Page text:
This was the lead single on the first album released by Taking Back Sunday since they replaced guitarist Fred Mascherino with new axe-man Matt Fazzi. Fittingly it's called New Again. Fazzi explained to MTV News: "We wanted to put a new foot forward for the band... to try to show people that we're expanding the music and we can do something different and it will work. I just feel like every aspect of the band has taken a step forward. I think the chord turns and the song structures are just a little bit stronger and smarter. We've kind of collected this knowledge over time, just by writing songs, and I feel like we were able to put something together that was pretty unique... it's kind of like we decided to wipe the slate clean and explore some different things."
Frontman Adam Lazzara told MTV News about this song: "The music behind it is unlike anything we've ever done before. It's real upbeat and it's a song that when we start playing it live, will require a lot of crowd participation, which we're really looking forward to. And the chorus... we always try to open up in the chorus in the sense of the wider you open the doors, the more people you're gonna let in. It makes Kanye West sound like Sesame Street and that always makes me happy."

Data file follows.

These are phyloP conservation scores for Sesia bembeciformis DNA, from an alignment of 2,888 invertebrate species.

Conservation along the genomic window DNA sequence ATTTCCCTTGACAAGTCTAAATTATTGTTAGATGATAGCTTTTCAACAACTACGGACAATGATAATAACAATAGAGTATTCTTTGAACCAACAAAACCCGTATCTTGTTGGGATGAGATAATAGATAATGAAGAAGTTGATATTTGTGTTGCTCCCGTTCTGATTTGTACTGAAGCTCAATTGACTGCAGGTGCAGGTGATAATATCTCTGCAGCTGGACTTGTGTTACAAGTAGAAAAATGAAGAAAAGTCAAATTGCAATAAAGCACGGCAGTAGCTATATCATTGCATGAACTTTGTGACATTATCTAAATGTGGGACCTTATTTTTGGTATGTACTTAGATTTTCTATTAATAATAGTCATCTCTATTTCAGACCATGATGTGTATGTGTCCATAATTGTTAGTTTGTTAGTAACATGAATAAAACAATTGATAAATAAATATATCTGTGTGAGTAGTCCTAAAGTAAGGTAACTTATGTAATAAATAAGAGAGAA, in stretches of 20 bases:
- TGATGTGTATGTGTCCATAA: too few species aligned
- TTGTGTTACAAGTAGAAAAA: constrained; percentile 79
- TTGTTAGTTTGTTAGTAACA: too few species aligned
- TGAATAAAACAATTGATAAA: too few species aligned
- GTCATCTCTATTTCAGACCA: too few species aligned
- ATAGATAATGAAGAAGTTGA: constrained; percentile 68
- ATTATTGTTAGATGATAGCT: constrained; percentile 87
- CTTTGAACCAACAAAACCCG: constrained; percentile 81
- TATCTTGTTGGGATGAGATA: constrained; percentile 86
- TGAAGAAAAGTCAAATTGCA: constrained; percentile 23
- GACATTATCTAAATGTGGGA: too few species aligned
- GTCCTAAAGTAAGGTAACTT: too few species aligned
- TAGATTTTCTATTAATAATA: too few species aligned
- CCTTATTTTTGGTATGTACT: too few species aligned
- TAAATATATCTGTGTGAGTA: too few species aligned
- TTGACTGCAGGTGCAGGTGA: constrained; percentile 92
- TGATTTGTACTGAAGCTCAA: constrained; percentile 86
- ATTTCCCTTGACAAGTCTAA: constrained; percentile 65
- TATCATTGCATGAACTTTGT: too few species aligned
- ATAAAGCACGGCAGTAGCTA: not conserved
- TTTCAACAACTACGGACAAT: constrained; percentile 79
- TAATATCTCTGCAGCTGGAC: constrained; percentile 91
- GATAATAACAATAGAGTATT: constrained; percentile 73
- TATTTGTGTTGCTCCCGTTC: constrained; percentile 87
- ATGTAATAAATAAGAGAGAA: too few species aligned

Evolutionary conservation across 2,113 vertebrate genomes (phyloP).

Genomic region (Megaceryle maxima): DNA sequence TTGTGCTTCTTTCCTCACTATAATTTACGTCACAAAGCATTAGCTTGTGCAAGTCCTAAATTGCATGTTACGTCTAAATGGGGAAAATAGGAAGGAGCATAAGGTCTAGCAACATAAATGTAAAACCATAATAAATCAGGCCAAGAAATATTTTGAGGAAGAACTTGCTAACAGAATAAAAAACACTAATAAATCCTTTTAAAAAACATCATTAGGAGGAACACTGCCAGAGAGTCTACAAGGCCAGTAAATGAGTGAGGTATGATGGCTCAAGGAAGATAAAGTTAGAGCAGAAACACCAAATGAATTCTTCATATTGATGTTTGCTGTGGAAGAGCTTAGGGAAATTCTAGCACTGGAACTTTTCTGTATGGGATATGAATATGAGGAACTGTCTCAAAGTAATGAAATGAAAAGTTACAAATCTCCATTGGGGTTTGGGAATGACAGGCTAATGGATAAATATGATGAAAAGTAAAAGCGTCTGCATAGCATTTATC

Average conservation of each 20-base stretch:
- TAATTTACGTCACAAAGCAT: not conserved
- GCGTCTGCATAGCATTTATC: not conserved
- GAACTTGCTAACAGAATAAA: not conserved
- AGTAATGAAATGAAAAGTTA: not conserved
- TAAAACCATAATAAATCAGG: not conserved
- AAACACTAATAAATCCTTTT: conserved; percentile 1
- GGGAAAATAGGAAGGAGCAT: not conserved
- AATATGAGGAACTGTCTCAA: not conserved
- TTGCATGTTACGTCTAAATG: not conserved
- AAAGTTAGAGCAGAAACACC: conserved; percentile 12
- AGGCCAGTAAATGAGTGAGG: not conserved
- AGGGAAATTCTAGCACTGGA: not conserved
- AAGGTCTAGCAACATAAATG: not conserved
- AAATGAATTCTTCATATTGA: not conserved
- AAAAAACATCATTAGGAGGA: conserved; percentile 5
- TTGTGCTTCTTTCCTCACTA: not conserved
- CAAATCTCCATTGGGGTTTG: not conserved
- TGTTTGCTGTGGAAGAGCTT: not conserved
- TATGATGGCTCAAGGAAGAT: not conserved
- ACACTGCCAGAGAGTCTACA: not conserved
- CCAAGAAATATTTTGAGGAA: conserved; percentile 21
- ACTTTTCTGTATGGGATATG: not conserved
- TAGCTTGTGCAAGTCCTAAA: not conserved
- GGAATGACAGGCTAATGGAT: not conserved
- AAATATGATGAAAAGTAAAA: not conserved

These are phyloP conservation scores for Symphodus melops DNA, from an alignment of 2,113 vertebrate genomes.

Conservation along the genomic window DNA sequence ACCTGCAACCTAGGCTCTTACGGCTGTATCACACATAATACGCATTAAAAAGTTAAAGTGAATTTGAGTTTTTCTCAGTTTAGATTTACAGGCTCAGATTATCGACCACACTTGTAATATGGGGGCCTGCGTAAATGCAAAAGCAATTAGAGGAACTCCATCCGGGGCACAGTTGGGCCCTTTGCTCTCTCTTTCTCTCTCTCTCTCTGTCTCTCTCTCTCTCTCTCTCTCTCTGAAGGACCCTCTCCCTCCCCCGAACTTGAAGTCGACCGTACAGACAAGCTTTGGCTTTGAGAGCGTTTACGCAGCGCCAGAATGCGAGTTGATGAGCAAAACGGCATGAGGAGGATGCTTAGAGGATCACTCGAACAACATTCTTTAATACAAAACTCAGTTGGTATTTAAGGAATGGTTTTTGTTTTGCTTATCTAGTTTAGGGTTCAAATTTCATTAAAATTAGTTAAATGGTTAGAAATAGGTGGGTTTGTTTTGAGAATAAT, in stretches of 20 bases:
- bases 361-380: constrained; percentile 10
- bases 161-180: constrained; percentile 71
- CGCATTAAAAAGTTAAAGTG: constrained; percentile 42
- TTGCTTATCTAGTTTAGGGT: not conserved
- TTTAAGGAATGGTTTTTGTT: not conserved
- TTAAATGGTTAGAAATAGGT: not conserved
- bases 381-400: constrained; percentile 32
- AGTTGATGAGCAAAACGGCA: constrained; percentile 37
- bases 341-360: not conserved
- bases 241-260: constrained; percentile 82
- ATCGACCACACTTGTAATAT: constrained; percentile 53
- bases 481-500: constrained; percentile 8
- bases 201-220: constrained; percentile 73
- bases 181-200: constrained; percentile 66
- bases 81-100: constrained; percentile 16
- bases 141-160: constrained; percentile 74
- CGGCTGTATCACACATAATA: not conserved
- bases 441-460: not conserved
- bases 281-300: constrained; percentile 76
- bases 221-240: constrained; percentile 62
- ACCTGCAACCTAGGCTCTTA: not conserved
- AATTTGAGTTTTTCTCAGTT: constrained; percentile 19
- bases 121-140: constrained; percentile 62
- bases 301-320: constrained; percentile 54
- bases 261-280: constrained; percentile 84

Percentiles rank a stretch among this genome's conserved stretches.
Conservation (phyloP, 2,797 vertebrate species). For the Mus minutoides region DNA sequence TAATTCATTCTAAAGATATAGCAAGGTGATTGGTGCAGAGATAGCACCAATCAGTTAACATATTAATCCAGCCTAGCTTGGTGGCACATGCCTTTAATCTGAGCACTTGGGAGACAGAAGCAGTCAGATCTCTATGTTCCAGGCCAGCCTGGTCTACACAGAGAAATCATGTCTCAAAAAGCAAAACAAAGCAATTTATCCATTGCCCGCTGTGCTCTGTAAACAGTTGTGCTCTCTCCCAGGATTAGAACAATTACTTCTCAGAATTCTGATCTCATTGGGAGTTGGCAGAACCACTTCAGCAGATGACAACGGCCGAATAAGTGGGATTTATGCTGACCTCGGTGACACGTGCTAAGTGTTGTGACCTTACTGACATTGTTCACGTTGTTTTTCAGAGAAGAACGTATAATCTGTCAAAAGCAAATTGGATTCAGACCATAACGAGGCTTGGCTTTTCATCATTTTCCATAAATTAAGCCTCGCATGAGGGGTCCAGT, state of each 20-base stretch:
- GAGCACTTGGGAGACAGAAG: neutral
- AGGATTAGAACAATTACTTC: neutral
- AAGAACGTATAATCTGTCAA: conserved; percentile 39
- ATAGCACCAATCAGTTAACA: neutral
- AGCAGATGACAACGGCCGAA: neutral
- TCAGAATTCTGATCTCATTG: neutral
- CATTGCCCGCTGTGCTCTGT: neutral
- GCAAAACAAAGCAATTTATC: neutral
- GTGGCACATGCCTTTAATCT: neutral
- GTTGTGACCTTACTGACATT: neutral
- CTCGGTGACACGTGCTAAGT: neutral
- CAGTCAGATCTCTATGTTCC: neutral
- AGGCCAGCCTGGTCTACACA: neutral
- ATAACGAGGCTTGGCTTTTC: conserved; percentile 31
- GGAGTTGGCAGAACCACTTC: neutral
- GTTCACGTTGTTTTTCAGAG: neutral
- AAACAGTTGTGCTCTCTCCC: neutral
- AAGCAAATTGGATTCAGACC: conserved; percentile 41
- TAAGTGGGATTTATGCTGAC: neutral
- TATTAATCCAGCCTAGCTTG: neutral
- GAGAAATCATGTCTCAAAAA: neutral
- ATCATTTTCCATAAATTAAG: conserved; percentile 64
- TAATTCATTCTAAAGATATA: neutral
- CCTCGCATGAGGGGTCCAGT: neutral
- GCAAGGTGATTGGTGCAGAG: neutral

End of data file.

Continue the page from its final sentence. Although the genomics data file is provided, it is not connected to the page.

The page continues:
New Again was the fourth studio album to be released by Taking Back Sunday. The American rock band released their first longplayer, Tell All Your Friends in 2002.
The music video was directed by Travis Kopach (Thursday, Panic At The Disco) and shot over 24 hours in a Brooklyn warehouse. In a literal interpretation of the song the band are seen throwing themselves into black slime. Bassist Matt Rubano explained to Kerrang! May 2, 2009: "Over the course of the video, the stage starts to swallow us up and we start to sink. To enhance that effect there were literally hundreds of gallons of black tar slime covering the stage, the floor, our equipment and every nook and cranny of our bodies!" He added that the slime, "has the consistency of snot. At one point we went for the full submersion, and it went in our ears and up our noses and because it's so dense and expands, it was really hard to breathe and speak and see! Having a gallon of cold slime in your pants is less than a desirable feeling, and especially when it's for hours on end!"
Lazzara told Kerrang! May 30, 2009 that this song came out of jamming rather than structured songwriting. He explained: "(Guitarist Matt) Fazzi just started playing that riff, then Mark (O'Connell) came in on drums and we combed it over a bit, until, next thing we knew, we had a song."